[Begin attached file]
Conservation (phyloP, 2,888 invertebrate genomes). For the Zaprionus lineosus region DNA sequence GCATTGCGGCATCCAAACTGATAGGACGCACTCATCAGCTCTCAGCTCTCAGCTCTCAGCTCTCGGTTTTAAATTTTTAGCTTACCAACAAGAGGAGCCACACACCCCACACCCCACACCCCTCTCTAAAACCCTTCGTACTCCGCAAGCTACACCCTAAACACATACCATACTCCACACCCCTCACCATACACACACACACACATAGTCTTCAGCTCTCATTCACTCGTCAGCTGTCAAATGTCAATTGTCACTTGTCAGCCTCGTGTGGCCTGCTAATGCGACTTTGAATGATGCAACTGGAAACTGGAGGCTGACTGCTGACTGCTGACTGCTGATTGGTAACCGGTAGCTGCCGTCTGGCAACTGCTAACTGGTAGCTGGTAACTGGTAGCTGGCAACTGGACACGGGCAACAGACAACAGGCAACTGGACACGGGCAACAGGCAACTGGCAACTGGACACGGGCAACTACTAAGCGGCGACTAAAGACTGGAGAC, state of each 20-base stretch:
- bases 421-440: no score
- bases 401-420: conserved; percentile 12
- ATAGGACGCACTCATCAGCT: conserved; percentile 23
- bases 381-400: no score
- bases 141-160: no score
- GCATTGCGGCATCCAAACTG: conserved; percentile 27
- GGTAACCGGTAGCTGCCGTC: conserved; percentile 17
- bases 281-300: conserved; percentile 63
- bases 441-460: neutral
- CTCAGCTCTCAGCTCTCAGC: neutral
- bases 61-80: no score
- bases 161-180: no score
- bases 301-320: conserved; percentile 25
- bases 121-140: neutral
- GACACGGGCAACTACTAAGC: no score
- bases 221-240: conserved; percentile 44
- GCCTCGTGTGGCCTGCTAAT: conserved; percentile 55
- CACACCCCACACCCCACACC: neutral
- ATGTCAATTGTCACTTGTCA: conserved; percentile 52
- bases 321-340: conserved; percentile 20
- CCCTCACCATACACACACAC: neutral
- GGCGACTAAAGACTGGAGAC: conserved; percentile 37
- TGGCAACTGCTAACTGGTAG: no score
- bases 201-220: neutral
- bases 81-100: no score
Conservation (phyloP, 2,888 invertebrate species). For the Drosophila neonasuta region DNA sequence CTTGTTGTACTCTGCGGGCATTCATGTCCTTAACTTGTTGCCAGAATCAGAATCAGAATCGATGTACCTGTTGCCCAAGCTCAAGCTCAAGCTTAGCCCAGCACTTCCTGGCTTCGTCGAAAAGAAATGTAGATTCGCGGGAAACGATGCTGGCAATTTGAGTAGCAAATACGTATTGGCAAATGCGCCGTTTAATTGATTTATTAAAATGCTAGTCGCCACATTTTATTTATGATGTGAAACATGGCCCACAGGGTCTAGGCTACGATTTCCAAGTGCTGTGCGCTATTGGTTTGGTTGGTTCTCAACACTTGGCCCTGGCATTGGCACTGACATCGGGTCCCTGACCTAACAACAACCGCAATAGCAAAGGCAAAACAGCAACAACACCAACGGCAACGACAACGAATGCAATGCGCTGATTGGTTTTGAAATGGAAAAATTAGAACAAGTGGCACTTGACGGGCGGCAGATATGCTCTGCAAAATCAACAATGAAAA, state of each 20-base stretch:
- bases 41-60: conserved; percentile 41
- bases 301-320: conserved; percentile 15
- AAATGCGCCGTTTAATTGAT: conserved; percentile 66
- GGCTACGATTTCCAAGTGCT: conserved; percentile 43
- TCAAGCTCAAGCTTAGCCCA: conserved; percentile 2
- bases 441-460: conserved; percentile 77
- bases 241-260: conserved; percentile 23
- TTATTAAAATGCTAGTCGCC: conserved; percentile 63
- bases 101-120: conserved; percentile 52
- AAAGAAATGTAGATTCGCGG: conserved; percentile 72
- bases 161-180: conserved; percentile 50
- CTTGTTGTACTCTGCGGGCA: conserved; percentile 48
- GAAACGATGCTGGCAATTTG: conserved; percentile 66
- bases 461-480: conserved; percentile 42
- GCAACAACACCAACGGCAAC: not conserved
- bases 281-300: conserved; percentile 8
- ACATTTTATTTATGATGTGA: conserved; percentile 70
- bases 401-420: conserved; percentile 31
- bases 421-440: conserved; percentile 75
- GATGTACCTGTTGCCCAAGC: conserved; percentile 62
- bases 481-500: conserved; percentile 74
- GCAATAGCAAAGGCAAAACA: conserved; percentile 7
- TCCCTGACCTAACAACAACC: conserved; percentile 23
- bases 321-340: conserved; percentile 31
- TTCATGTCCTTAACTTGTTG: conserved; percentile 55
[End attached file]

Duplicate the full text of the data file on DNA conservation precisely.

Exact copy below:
Conservation (phyloP, 2,888 invertebrate genomes). For the Zaprionus lineosus region DNA sequence GCATTGCGGCATCCAAACTGATAGGACGCACTCATCAGCTCTCAGCTCTCAGCTCTCAGCTCTCGGTTTTAAATTTTTAGCTTACCAACAAGAGGAGCCACACACCCCACACCCCACACCCCTCTCTAAAACCCTTCGTACTCCGCAAGCTACACCCTAAACACATACCATACTCCACACCCCTCACCATACACACACACACACATAGTCTTCAGCTCTCATTCACTCGTCAGCTGTCAAATGTCAATTGTCACTTGTCAGCCTCGTGTGGCCTGCTAATGCGACTTTGAATGATGCAACTGGAAACTGGAGGCTGACTGCTGACTGCTGACTGCTGATTGGTAACCGGTAGCTGCCGTCTGGCAACTGCTAACTGGTAGCTGGTAACTGGTAGCTGGCAACTGGACACGGGCAACAGACAACAGGCAACTGGACACGGGCAACAGGCAACTGGCAACTGGACACGGGCAACTACTAAGCGGCGACTAAAGACTGGAGAC, state of each 20-base stretch:
- bases 421-440: no score
- bases 401-420: conserved; percentile 12
- ATAGGACGCACTCATCAGCT: conserved; percentile 23
- bases 381-400: no score
- bases 141-160: no score
- GCATTGCGGCATCCAAACTG: conserved; percentile 27
- GGTAACCGGTAGCTGCCGTC: conserved; percentile 17
- bases 281-300: conserved; percentile 63
- bases 441-460: neutral
- CTCAGCTCTCAGCTCTCAGC: neutral
- bases 61-80: no score
- bases 161-180: no score
- bases 301-320: conserved; percentile 25
- bases 121-140: neutral
- GACACGGGCAACTACTAAGC: no score
- bases 221-240: conserved; percentile 44
- GCCTCGTGTGGCCTGCTAAT: conserved; percentile 55
- CACACCCCACACCCCACACC: neutral
- ATGTCAATTGTCACTTGTCA: conserved; percentile 52
- bases 321-340: conserved; percentile 20
- CCCTCACCATACACACACAC: neutral
- GGCGACTAAAGACTGGAGAC: conserved; percentile 37
- TGGCAACTGCTAACTGGTAG: no score
- bases 201-220: neutral
- bases 81-100: no score
Conservation (phyloP, 2,888 invertebrate species). For the Drosophila neonasuta region DNA sequence CTTGTTGTACTCTGCGGGCATTCATGTCCTTAACTTGTTGCCAGAATCAGAATCAGAATCGATGTACCTGTTGCCCAAGCTCAAGCTCAAGCTTAGCCCAGCACTTCCTGGCTTCGTCGAAAAGAAATGTAGATTCGCGGGAAACGATGCTGGCAATTTGAGTAGCAAATACGTATTGGCAAATGCGCCGTTTAATTGATTTATTAAAATGCTAGTCGCCACATTTTATTTATGATGTGAAACATGGCCCACAGGGTCTAGGCTACGATTTCCAAGTGCTGTGCGCTATTGGTTTGGTTGGTTCTCAACACTTGGCCCTGGCATTGGCACTGACATCGGGTCCCTGACCTAACAACAACCGCAATAGCAAAGGCAAAACAGCAACAACACCAACGGCAACGACAACGAATGCAATGCGCTGATTGGTTTTGAAATGGAAAAATTAGAACAAGTGGCACTTGACGGGCGGCAGATATGCTCTGCAAAATCAACAATGAAAA, state of each 20-base stretch:
- bases 41-60: conserved; percentile 41
- bases 301-320: conserved; percentile 15
- AAATGCGCCGTTTAATTGAT: conserved; percentile 66
- GGCTACGATTTCCAAGTGCT: conserved; percentile 43
- TCAAGCTCAAGCTTAGCCCA: conserved; percentile 2
- bases 441-460: conserved; percentile 77
- bases 241-260: conserved; percentile 23
- TTATTAAAATGCTAGTCGCC: conserved; percentile 63
- bases 101-120: conserved; percentile 52
- AAAGAAATGTAGATTCGCGG: conserved; percentile 72
- bases 161-180: conserved; percentile 50
- CTTGTTGTACTCTGCGGGCA: conserved; percentile 48
- GAAACGATGCTGGCAATTTG: conserved; percentile 66
- bases 461-480: conserved; percentile 42
- GCAACAACACCAACGGCAAC: not conserved
- bases 281-300: conserved; percentile 8
- ACATTTTATTTATGATGTGA: conserved; percentile 70
- bases 401-420: conserved; percentile 31
- bases 421-440: conserved; percentile 75
- GATGTACCTGTTGCCCAAGC: conserved; percentile 62
- bases 481-500: conserved; percentile 74
- GCAATAGCAAAGGCAAAACA: conserved; percentile 7
- TCCCTGACCTAACAACAACC: conserved; percentile 23
- bases 321-340: conserved; percentile 31
- TTCATGTCCTTAACTTGTTG: conserved; percentile 55